2

Background

Figure 1 shows a schematic of the electrometallurgical processing technology including the production of two waste streams:1

  • the metallic waste form (MWF) and

  • the ceramic waste form (CWF).

FIGURE 1. EBR-II spent fuel treatment flow sheet.

The MWF is composed of a mixture of an iron-chromium-nickel alloy (“stainless steel”), 5 to 20 weight % zirconium, and up to 11 weight % uranium.2 The MWF also contains noble metal fission products at a combined concentration of 0 to 4 weight % and lower concentrations of actinides including plutonium. The microstructure of the MWF consists of a stainless-steel phase containing ferrite and austinite, and a zirconium-rich intermetallic phase that contains most of the uranium and actinides present in the MWF. The novel structure and composition of the MWF require a verification approach that can demonstrate its suitability as a final waste form for geologic disposal.

The second waste stream is a glass-bonded ceramic waste form (CWF) that will contain the bulk of remaining fission products and transuranic elements, including

1  

This process also produces a uranium stream. ANL does not consider uranium a waste product.

2  

S. M. McDeavitt, D. P. Abraham, J. Y. Park, and D. D. Keiser, Jr., Metal Waste Form Alloys from the Electrometallurgical Treatment Process, NT Technical Memorandum No. 24, Argonne National Laboratory, Argonne, IL, 1996, pp. 3-10.



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OCR for page 11
ELECTROMETALLURGICAL TECHNIQUES FOR DOE SPENT FUEL TREATMENT: An Assessment of Waste Form Development and Characterization 2 Background Figure 1 shows a schematic of the electrometallurgical processing technology including the production of two waste streams:1 the metallic waste form (MWF) and the ceramic waste form (CWF). FIGURE 1. EBR-II spent fuel treatment flow sheet. The MWF is composed of a mixture of an iron-chromium-nickel alloy (“stainless steel”), 5 to 20 weight % zirconium, and up to 11 weight % uranium.2 The MWF also contains noble metal fission products at a combined concentration of 0 to 4 weight % and lower concentrations of actinides including plutonium. The microstructure of the MWF consists of a stainless-steel phase containing ferrite and austinite, and a zirconium-rich intermetallic phase that contains most of the uranium and actinides present in the MWF. The novel structure and composition of the MWF require a verification approach that can demonstrate its suitability as a final waste form for geologic disposal. The second waste stream is a glass-bonded ceramic waste form (CWF) that will contain the bulk of remaining fission products and transuranic elements, including 1   This process also produces a uranium stream. ANL does not consider uranium a waste product. 2   S. M. McDeavitt, D. P. Abraham, J. Y. Park, and D. D. Keiser, Jr., Metal Waste Form Alloys from the Electrometallurgical Treatment Process, NT Technical Memorandum No. 24, Argonne National Laboratory, Argonne, IL, 1996, pp. 3-10.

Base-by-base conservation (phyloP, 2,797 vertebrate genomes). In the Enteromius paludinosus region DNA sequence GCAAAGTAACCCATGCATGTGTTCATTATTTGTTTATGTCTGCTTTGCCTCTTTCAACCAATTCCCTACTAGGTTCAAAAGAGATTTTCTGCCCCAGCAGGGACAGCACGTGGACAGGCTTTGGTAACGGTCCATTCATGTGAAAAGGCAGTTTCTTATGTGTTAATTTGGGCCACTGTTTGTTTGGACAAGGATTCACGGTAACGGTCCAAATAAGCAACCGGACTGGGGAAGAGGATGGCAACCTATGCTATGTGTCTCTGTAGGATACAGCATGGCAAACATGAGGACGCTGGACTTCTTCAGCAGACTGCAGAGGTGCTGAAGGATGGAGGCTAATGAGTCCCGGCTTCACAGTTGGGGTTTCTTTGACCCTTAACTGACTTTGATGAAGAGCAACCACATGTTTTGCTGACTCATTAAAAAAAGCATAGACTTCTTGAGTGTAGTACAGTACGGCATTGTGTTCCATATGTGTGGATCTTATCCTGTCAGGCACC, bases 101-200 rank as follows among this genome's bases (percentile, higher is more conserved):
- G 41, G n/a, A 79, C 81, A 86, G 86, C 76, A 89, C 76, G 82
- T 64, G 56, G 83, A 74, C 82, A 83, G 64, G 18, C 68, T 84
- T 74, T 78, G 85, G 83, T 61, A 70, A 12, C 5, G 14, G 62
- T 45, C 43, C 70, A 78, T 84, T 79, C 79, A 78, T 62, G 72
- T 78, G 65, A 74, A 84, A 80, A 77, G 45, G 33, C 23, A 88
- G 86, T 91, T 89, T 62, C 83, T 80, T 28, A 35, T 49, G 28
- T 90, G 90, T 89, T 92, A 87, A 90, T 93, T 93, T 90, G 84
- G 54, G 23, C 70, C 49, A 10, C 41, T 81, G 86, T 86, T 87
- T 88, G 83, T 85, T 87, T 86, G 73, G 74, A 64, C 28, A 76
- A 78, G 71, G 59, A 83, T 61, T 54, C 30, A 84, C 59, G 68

OCR for page 11
ELECTROMETALLURGICAL TECHNIQUES FOR DOE SPENT FUEL TREATMENT: An Assessment of Waste Form Development and Characterization plutonium. This waste form results from the use of zeolite 4A for extraction of fission products and actinides from the internally recycled EMT chloride processing salt.3 Early development of the CWF was based on hot isostatic pressing (HIP) of the zeolite 4A with a borosilicate glass binder to produce a densified waste form. Subsequent R&D showed that a significant fraction of the zeolite 4A was converted to sodalite during HIP. Further evaluation led to the selection of glass-bonded sodalite as the reference CWF. This report provides discussion of critical issues and outstanding questions related to the activities shown in Figure 2 , as well as committee comments and recommendations. This analysis is based on several recent presentations by Argonne National Laboratory (ANL) and documents covering the EMT Program, the committee's continued monitoring of ANL progress during the last 4 years, and published reports on the EMT process. This report assesses the technical consistency and comprehensiveness of the EMT activities that support ultimate acceptance of EMT waste forms by the U.S. Department of Energy's Office of Civilian Radioactive Waste Management. FIGURE 2. Waste qualification activities involve several organizations. DOE = U.S. Department of Energy; RW = DOE's Office of Civilian Radioactive Waste Management; NE = DOE's Office of Nuclear Energy; EM = DOE's Office of Environmental Energy, WASRD = Waste Acceptance Systems Requirements Document, MGDSWAC = Mined Geologic Disposal Waste Acceptance Criteria. 3   Waste Form Acceptance Requirements for Molten Salt Electrorefining of Spent Nuclear Fuel, NT Technical Memorandum No. 8, Argonne National Laboratory, Argonne, IL, 1995, pp. 8-9.